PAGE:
Abstract:

In this study, six bacterial isolates of a slightly thermophilic organism from the Sg. Klah hot spring, Malaysia were successfully isolated and designated as M7T55D1, M7T55D2, M7T55D3, M7T53D1, M7T53D2 and M7T53D3 respectively. The bacterial isolates were screened for their cellulose hydrolytic ability on Carboxymethlycellulose agar medium. The isolated bacterial strains were identified morphologically, biochemically and molecularly with the aid of 16S rDNA sequencing. All of the bacteria showed their optimum growth at a slightly alkaline pH of 7.5 with a temperature of 55°C. All strains were Gram-negative, non-spore forming type, strictly aerobic, catalase-positive and oxidase-positive with the ability to produce thermostable cellulase. Based on BLASTn results, bacterial isolates of M7T55D2 and M7T53D1 gave the highest homology (97%) with similarity to Tepidimonas ignava while isolates M7T55D1, M7T55D3, M7T53D2 and M7T53D3 showed their closest homology (97%-98%) with Tepidimonas thermarum. These cellulolytic thermophiles might have a commercial potential to produce valuable thermostable cellulase.

Keywords: cellulase, cellulolytic, thermophiles, 16S rDNA gene

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65 Isolation and Molecular IdentıFıCation of Polyethylene Degrading Bacteria From Soil and Degradation Detection by FTIR Analysis

Authors: Morteza Haghi, Cigdem Yilmazbas, Ayse Zeynep Uysal, Melisa Tepedelen, Gozde Turkoz Bakirci

Abstract:

Today, the increase in plastic waste accumulation is an inescapable consequence of environmental pollution; the disposal of these wastes has caused a significant problem. Variable methods have been utilized; however, biodegradation is the most environmentally friendly and low-cost method. Accordingly, the present study aimed to isolate the bacteria capable of biodegradation of plastics. In doing so, we applied the liquid carbon-free basal medium (LCFBM) prepared with deionized water for the isolation of bacterial species obtained from soil samples taken from the Izmir Menemen region. Isolates forming biofilms on plastic were selected and named (PLB3, PLF1, PLB1B) and subjected to a degradation test. FTIR analysis, 16s rDNA amplification, sequencing, identification of isolates were performed. Finally, at the end of the process, a mass loss of 16.6% in PLB3 isolate and 25% in PLF1 isolate was observed, while no mass loss was detected in PLB1B isolate. Only PLF1 and PLB1B created transparent zones on plastic texture. Considering the FTIR result, PLB3 changed plastic structure by 13.6% and PLF1 by 17%, while PLB1B did not change the plastic texture. According to the 16s rDNA sequence analysis, FLP1, PLB1B, and PLB3 isolates were identified as Streptomyces albogriseolus, Enterobacter cloacae, and Klebsiella pneumoniae, respectively.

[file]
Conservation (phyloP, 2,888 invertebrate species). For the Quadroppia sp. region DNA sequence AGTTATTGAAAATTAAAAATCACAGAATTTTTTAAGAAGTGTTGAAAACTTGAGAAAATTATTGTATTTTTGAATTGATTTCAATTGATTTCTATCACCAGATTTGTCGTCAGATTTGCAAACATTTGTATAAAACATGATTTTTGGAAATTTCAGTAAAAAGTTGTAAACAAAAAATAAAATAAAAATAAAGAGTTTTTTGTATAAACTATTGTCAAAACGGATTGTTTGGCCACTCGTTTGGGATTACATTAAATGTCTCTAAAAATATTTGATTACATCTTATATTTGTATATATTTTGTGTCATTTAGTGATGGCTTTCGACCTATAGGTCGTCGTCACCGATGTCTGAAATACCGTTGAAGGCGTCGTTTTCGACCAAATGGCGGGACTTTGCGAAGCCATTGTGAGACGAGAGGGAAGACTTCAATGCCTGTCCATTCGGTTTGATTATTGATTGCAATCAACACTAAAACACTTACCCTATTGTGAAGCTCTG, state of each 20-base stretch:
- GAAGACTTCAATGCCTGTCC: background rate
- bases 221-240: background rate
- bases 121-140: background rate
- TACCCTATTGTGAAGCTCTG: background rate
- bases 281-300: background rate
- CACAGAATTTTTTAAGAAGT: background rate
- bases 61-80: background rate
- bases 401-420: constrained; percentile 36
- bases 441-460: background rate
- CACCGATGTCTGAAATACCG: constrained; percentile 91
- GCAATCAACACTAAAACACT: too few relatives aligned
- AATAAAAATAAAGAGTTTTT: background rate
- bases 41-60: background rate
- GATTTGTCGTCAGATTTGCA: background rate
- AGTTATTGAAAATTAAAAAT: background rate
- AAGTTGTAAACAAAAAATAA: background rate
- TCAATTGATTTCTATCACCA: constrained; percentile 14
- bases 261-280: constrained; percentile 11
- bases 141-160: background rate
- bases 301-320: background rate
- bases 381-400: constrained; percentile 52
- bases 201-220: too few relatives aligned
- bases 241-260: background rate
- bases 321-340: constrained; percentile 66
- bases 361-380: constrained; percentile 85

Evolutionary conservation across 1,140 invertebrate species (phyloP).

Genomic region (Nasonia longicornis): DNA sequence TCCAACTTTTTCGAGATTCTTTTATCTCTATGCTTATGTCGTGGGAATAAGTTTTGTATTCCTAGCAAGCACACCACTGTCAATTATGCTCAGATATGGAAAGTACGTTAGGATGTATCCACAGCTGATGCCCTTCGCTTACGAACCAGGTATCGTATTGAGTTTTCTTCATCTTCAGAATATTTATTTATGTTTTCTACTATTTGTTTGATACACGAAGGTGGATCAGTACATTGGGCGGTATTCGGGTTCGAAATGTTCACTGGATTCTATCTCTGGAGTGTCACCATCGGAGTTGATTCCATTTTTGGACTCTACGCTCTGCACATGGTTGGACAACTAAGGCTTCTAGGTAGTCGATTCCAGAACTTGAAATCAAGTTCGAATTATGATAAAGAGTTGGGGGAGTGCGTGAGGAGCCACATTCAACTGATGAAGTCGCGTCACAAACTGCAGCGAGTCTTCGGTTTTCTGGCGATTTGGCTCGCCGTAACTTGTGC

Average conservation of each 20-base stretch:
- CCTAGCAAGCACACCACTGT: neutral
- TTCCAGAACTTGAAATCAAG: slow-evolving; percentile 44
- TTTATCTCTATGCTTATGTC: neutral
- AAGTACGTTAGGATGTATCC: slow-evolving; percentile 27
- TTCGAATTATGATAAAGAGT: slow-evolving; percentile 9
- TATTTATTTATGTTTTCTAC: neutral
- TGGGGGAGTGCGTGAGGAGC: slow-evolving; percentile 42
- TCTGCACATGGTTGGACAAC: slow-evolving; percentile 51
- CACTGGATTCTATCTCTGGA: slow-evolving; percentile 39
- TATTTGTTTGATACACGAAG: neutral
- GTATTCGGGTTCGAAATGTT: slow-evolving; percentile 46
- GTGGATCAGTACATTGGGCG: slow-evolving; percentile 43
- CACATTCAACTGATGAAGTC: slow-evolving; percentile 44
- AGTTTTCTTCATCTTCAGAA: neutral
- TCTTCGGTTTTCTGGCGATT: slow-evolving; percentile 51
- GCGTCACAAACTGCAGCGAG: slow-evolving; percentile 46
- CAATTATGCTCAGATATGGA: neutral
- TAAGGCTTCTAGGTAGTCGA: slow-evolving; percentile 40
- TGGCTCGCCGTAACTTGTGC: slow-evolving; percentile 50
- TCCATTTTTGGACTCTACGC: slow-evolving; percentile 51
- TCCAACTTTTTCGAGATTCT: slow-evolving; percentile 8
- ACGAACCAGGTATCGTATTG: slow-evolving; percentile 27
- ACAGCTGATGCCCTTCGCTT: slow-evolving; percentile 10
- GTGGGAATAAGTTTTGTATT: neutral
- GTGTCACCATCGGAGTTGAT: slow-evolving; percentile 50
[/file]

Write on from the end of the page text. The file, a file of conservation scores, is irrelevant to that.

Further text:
Keywords: polyethylene, biodegradation, bacteria, 16s rDNA, FTIR

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64 Systematics of Water Lilies (Genus Nymphaea L.) Using 18S rDNA Sequences

Authors: M. Nakkuntod, S. Srinarang, K.W. Hilu

Abstract: